In contrast to single cell movement, small clusters (SC) displayed much smaller average path lengths of G1LSC = 98.6 μm in G1 gradient fields, G2LSC = 160.3 μm in G2 gradient fields and G3LSC = 188.2 μm in G3 gradient fields. However, the migration of clusters was directional, with larger average CI values of G1CISC = 0.51 ± 0.15, G2CISC = 0.73 ± 0.11 and G3CISC = 0.80 ± 0.16 in respective gradient fields. Again, all experimental groups migrated further than control cells (p < 0.01) and values measured at G2 were significant relative to G1 and G3. Large clusters (LC) illustrated similar average path lengths of G1LLC = 144.6 μm, G2LLC = 258.7 μm and G3LLC = 189.8 μm in respective gradient fields. The average CI values of large clusters were G1CILC = 0.50 ± 0.16, G2CILC = 0.70 ± 0.20 and G3CILC = 0.73 ± 0.10. Statistical significance (p < 0.01) was measured between the control and each experimental group for both average path length and CI.
The data represent preferential movement in the y-direction of changing concentration gradients, with minimal movement in the x-direction for all motile single cells and clustered groups. Statistical analysis indicated a normal distribution of x positions about the channel centerline (x = 0) for all cases, with statistical values of skewness and kurtosis near 0 for all motile groups. These results illustrate no statistical bias of motion in the x-direction caused by the device or experimental setup itself. Lastly, Jarque-Bera tests (α = 0.01) yielded p-values that demonstrated data for single cells, small clusters and large clusters did not significantly differ from normally distributed data.

4. Discussion

Contemporary regenerative therapies have begun to introduce retinal progenitor cells (RPCs) to replace dysfunctional or injured cells using customized biomaterials that enhance viability and function during transplantation [17,19]. However, regenerative outcomes have been severely limited by the misdirected and/or insufficient migration of transplanted RPCs [20,21], whose collective migration is needed to restore vision via appropriate spatial and functional positioning [72,73]. This limitation is due, in large part, to limited understanding of the collective migratory processes of heterogeneous clusters of neuronal and glial progenitors. Our study used controlled microenvironments to examine how collective chemotactic processes are influenced by the size and lineage composition of RPC clusters, and their adhesion upon defined extracellular substrates. In tandem, we here explored a new bio-engineering approach to leverage extensive retinogenesis data by using primary invertebrate cells isolated from Drosophila melanogaster.

4.1. Invertebrate RPC Models In Vitro

Drosophila is a seminal developmental model that has enabled transformative genetic advances in the study of signaling pathways regulating cellular retinal structure and coordinated phototransduction processes across species [74,75,76]. Drosophila RPCs can be genetically manipulated, exactly, to better regulate and/or understand the cell-cell and cell-matrix signaling needed for their collective RPC migration [73]. This invertebrate model, thereby, provides unique opportunities for development of biomaterials used in regenerative therapies for inherited diseases and retinal disorders more broadly [77]. In vitro study of the collective behaviors of Drosophila progenitors has been surprisingly scarce [52,78,79,80,81], largely because cells extracted from developing organisms are notoriously difficult to maintain in vitro: The average viability of cells isolated from Drosophila visual system has been reported to be 12% after 24 h [46,82]. We here report achieving cell viability approaching 80% after 48 h in vitro (Figure 5), presumably by using sterility protocols of mammalian cell culture in combination with specific substrate-coated surfaces (Figure 1). Such substantial increases in cell survival facilitated reproducible in vitro testing for 8–10 h, post-isolation, and will enable future study using cells from genetic disease models that are promising candidates for regenerative therapy.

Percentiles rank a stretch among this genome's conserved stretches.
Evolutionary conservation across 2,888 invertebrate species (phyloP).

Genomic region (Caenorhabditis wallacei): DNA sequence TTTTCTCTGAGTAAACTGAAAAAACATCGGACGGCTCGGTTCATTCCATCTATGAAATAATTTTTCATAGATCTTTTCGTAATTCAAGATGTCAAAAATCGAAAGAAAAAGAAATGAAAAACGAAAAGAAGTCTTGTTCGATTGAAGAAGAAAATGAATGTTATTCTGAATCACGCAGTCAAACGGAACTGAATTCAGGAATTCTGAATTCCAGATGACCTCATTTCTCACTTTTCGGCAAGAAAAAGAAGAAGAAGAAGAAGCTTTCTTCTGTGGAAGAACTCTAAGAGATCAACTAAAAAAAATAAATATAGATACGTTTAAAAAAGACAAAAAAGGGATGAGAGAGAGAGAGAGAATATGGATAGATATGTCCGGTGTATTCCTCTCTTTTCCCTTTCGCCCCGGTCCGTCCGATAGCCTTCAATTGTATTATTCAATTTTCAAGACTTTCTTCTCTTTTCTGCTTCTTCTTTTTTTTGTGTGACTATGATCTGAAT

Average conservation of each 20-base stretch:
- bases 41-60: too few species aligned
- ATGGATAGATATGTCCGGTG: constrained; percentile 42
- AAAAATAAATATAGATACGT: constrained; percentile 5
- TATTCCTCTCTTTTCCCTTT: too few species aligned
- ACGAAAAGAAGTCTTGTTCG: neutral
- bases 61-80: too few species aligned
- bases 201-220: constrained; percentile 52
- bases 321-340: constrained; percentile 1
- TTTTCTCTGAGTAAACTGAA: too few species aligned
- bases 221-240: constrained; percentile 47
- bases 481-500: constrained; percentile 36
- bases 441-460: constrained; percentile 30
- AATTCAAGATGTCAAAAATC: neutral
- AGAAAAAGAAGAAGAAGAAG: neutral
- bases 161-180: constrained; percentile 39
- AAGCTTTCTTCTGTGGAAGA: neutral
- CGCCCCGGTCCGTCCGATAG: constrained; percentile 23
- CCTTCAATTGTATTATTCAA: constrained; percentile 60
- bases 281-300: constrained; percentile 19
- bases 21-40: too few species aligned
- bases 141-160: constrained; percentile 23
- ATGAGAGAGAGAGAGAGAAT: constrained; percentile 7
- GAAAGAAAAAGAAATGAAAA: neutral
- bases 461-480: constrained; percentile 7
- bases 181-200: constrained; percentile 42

4.2. Ratio of Neuronal:Glial Progenitors

In vitro experiments first measured cell lineage composition and aggregate size of isolated RPCs. The ratio of neurons to total cells, RN, is highly significant to transplantable biomaterials because it impacts the cell-to-cell communication required to maintain and regulate collective behavior [1,2,83]. Surprisingly, the ratio of neurons to glia at the third larval instar has been largely unmeasured and/or unreported despite its wide applicability to studies of retinogenesis [75]. Rather, RN has been estimated to be closest to that of adult flies, given its later stage of development. These values have been reported to be as high as 1:1 (RN = 0.50) in Drosophila embryos and to decrease to approximately 1:10 (RN = 0.10) in adult flies [49,72]. By contrast, our project measured an average RN value of 1:2.5 (RN = 0.62) using both hemocytometer cell counts and confocal microscopy of fluorescent cells (Figure 4). We note that cell isolation procedures used in this study produced a minute population of non-neural cells (<5% total), which had no impact on the calculation of the RN ratio. Significantly, values of RN averaged approximately 0.62 across both individual RPCs and retinal clusters of different sizes. Furthermore, this ratio of neuronal to glial progenitors was observed within motile clusters in μLane, reinforcing the persistence of the RN parameter. These newly measured data provide an important, preliminary reference point in the study of RPC migration that highlights the need to identify lineage variance in cells introduced for regenerative therapy. However, further study is needed to examine the underlying mechanisms for this particular ratio of neuronal to glial progenitors at late stages of retinal development. Future tests will also use qPCR to quantitate these differences.